T’ai Chi & Qi Gong books

This is the first book to get. Mr. Smith wrote it with Professor Cheng, and for me, in many ways, this book is ground. I bought it from Mr. Smith in the Bethesda YMCA parking lot after a Saturday morning class along with Ta Wen (which appears below), and I always return to it. You can’t learn T’ai Chi from a book, of course, but the prose about the practice and the translation of the Classics in the back are accessible to everyone.

Ta Wen is “Questions and Answers,” written by Chen Wei-Ming, remembering lessons from his teacher, Yang Cheng-fu. Mr. Smith and Ben Lo (another gem of a gentleman I’ve been grateful to study with) worked on this translation together. It never mattered to me how far over my head it was, and still is; I find it a great comfort, somehow.

Most of you know by now that T’ai Chi is recommended by Harvard Medical School and the Mayo Clinic, and recognized by NIH as part of CAM (Complementary and Alternative Medicine). Here's a link to the Harvard Medical School article on the benefits of T'ai Chi:

…and to their new book, which we have talked about in class, but which I have not yet read, so if you get it, please let me know what you think!

Sometimes I quote the amazing Wolfe Lowenthal, whose seminars and classes I’ve occasionally been lucky to attend, and who taught my daughter while she was at school at Hampshire College. Here’s his first book on T’ai Chi Ch’uan. It is *not* a “how to” book, meaning there is no form instruction per se, but what there are, are wonderful stories from his life as a student of Professor. This is just a great read for anyone, whether they are fans of T’ai Chi or not.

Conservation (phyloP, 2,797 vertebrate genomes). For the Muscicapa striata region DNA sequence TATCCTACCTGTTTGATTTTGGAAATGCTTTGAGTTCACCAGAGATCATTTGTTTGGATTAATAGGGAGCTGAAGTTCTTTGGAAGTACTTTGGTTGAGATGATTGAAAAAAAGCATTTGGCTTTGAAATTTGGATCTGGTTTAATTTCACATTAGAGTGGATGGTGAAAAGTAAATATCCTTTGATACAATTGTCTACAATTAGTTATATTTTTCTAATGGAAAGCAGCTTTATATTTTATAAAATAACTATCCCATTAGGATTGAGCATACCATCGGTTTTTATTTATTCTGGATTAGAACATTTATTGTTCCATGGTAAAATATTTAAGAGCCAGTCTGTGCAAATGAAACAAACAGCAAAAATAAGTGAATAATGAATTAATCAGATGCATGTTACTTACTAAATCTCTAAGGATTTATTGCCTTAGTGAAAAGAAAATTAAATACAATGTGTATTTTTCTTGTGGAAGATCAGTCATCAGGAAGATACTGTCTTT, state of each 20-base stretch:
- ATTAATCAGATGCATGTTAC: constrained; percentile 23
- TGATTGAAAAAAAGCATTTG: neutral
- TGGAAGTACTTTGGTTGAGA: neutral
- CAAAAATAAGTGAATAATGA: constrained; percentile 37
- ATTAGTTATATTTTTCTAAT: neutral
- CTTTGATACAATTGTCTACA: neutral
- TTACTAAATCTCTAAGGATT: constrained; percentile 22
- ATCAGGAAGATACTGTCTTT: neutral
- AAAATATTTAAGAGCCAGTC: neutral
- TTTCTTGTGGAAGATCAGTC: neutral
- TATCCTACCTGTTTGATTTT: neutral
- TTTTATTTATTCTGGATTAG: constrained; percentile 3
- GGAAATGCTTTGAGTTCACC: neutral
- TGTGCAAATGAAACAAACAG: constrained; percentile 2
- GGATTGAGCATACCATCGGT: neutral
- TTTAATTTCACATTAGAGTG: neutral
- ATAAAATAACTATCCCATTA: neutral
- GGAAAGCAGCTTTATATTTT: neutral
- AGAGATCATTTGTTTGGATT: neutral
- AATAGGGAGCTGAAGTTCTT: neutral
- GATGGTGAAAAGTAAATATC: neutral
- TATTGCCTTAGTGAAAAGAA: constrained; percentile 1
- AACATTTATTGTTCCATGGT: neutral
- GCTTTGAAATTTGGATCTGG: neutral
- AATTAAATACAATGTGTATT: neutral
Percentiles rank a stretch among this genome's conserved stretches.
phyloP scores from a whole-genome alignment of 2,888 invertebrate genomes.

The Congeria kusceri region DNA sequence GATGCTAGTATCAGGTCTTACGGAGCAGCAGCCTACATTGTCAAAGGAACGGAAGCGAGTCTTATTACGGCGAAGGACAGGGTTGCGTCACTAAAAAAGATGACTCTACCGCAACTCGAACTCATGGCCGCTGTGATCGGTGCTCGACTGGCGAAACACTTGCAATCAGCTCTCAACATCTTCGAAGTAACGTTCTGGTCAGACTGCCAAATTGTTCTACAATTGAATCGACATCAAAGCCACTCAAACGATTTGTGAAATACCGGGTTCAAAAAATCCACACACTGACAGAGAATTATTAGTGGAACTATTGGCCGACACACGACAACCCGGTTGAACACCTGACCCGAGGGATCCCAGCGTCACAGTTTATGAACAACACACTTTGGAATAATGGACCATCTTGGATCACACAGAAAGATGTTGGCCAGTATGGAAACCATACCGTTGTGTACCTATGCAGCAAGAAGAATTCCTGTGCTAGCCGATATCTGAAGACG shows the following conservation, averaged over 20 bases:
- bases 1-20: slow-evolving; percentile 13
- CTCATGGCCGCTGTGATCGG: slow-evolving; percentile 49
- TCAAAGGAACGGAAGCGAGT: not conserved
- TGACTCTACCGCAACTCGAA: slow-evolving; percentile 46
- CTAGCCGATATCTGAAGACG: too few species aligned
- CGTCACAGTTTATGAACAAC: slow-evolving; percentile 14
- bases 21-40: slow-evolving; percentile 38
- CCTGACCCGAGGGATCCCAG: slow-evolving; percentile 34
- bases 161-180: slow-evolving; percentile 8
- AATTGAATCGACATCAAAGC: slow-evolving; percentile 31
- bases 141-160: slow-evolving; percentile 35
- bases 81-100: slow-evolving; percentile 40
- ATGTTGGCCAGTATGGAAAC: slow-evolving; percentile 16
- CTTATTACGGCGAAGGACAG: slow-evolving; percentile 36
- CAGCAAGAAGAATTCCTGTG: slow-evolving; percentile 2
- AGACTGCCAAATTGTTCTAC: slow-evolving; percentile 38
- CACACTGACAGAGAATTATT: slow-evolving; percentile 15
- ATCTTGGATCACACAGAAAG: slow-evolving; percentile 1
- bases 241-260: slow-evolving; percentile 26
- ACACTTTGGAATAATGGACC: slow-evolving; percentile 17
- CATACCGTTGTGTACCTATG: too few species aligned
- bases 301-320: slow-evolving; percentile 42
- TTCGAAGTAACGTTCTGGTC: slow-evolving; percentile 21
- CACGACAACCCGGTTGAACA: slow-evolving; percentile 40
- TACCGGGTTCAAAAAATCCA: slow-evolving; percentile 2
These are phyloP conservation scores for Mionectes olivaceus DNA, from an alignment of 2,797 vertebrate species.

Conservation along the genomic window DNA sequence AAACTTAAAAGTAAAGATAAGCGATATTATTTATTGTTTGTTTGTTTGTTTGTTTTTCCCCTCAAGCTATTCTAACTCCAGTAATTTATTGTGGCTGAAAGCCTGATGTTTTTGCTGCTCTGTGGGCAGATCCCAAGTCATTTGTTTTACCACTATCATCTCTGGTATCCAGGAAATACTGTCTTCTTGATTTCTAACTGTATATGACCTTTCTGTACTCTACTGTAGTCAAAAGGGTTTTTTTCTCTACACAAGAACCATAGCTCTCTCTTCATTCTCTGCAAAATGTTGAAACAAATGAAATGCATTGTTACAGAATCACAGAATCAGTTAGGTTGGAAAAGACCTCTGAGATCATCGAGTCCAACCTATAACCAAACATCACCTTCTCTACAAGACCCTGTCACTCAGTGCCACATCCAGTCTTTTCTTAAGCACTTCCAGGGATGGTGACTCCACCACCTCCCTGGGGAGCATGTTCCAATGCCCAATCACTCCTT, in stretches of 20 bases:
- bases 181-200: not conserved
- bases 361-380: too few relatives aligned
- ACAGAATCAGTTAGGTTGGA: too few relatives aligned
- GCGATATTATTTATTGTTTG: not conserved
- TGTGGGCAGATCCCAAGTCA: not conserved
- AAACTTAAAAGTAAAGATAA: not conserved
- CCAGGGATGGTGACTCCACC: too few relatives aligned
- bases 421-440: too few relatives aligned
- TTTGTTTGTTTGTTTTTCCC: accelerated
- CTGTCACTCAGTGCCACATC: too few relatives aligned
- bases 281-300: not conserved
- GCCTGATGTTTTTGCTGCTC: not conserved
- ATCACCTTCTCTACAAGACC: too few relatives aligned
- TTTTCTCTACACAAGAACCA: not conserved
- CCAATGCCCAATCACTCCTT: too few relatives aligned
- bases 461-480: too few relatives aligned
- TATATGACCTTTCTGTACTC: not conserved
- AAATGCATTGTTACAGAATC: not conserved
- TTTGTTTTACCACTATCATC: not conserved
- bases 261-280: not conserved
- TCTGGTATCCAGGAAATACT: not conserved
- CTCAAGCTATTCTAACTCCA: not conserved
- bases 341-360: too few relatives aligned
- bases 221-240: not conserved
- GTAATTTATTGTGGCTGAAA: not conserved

The T’ai Chi Classics are the traditional writings our predecessors in the practice offer up to us. There are many translations out there, and I have yet to find one that does not hold value for me. Ben started working with Professor when he was 19 years old; few people on earth have had that much time to explore the depths of this material. He worked with valued colleagues on this translation, which features his lovely calligraphy as well.

As is typical with Qi Gong, there are several versions of The Eight Brocades out there. The version I learned from Peter Kay is very close to what is taught in this book, The Way of Energy by Master Lam Kam Chuen. And, there is lots of excellent material in addition.

The Five Element Nei Jing Boundary Meditation we do in class is from a podcast reading from this book. I find Dr. Friedman’s work to be effective, straightforward and clear. She has two other books as well.